It's been a spectacular couple of months in the north if you're of a red and white persuasion. A trophy in the cabinet, confidence brimming, team spirit at an all-time high, and those around us starting to stutter as we reach the “squeaky-bum” phase of the season.
We've not felt such optimism for as long as I can remember, not least since Roy Keane and his charges stormed up the Championship in 2007.
However, if you’re like me, you’re old enough to remember a season that bears similar hallmarks to this; a one etched in the memory of all those alive to witness it.
Rewind twenty-three years ago to the day, Peter Reid found his side in an identical position to Lee Johnson's - third in the table, two points behind second and on a fantastic run of form, with only two defeats since the turn of the year.
Instead of Hull and Peterborough, it was Forest and Middlesbrough who we had in our sights, as we relentlessly chased the two promotion berths on offer.
We even had an Englishman up top on course to break the 30-goal barrier, something we had not seen since Brian Clough.
It was in fact in March that we first broke into the promotion places, something which could be the situation come 5pm on Saturday.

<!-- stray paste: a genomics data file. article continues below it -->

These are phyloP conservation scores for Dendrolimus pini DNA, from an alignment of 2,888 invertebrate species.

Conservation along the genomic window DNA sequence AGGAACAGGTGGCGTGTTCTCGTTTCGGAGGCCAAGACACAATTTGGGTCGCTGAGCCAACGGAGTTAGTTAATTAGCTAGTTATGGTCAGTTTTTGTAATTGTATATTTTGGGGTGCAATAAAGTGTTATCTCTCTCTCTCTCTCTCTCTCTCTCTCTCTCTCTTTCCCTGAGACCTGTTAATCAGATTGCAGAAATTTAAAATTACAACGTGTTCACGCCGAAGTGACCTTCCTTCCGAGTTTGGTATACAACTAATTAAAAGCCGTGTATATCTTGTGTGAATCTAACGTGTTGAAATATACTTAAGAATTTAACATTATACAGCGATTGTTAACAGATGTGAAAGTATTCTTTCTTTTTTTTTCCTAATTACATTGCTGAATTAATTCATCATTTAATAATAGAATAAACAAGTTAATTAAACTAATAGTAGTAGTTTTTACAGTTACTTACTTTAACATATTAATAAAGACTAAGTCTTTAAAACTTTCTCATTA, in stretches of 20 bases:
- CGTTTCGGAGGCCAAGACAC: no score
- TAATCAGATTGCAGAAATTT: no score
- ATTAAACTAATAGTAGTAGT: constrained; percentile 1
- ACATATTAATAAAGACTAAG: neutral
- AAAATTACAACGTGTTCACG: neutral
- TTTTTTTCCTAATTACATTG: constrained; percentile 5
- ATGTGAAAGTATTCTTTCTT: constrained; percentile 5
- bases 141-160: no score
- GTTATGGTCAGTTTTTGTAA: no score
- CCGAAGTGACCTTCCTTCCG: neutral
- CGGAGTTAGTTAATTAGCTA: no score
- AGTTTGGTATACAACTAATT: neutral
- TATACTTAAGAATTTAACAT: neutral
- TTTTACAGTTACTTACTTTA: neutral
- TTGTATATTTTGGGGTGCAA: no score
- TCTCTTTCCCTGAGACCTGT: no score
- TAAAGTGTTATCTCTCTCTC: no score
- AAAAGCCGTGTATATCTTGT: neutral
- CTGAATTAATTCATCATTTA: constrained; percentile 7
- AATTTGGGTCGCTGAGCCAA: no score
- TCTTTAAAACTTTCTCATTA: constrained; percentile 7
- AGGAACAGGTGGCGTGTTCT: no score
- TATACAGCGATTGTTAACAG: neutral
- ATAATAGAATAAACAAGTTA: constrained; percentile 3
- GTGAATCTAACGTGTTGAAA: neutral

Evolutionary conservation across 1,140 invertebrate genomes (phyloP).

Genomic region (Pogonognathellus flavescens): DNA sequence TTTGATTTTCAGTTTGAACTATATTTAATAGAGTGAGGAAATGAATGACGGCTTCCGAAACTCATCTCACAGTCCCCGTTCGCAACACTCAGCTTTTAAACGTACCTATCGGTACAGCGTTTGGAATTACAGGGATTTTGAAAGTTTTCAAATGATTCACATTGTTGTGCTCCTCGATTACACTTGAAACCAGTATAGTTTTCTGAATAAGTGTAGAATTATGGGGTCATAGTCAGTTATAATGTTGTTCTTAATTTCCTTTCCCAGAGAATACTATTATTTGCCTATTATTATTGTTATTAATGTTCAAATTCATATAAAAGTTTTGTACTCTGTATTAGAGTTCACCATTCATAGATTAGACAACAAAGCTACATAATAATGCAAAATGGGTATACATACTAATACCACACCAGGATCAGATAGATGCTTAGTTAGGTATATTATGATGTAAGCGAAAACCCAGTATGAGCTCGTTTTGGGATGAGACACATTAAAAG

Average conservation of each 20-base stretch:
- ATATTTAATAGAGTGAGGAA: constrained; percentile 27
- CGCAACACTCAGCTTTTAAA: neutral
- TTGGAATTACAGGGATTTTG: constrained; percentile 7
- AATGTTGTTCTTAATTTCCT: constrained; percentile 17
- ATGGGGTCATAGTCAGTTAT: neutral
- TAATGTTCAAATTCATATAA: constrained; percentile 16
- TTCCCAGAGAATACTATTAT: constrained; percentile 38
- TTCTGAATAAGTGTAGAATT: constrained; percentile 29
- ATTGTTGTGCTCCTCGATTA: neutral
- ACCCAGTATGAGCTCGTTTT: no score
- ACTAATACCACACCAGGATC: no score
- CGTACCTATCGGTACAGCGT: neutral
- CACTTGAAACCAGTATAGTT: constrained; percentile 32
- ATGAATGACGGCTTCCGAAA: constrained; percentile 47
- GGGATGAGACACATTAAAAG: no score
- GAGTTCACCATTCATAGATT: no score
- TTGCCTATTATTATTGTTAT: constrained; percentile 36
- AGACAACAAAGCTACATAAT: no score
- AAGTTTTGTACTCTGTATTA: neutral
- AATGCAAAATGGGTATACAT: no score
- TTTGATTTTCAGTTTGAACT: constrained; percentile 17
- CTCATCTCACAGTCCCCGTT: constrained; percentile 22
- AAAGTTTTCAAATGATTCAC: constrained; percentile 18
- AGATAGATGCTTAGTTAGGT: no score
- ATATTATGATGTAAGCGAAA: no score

But the one and only defeat in our final run-in – a 2-0 defeat to Ipswich – dropped us back into third and resigned us to the play-offs.
I don’t need to recount what happens next, as we’re all painfully aware of the heartbreak that followed.
And although the subsequent season became one of the most memorable in our recent history, I sincerely hope we don’t find ourselves on that same path.
Whilst we’ve broken a few of our hoodoos thus far – the win at Wembley being of most significance – play-offs have never been Sunderland’s forte.
It's a ‘win or bust’ situation, for which we've always suffered the latter. That empty, aching feeling from our failures is one I remember well, and not one which I wish to repeat.
Is it out the question to believe we could stay unbeaten in the remaining eleven games?
Although we've lost half of what our closest rivals have, I think it's improbable that we won't suffer at least one setback along the way.
Although that single loss proved costly in 1998, the form of those around us would indicate that no side will remain unbeaten from hereon in.
It will ultimately come down to our reaction. And if our form since the February defeat to Shrewsbury is anything to go by, it would appear we can recover instantaneously.
History always has a habit of repeating itself, so let's hope it is of 2007 and not 1998!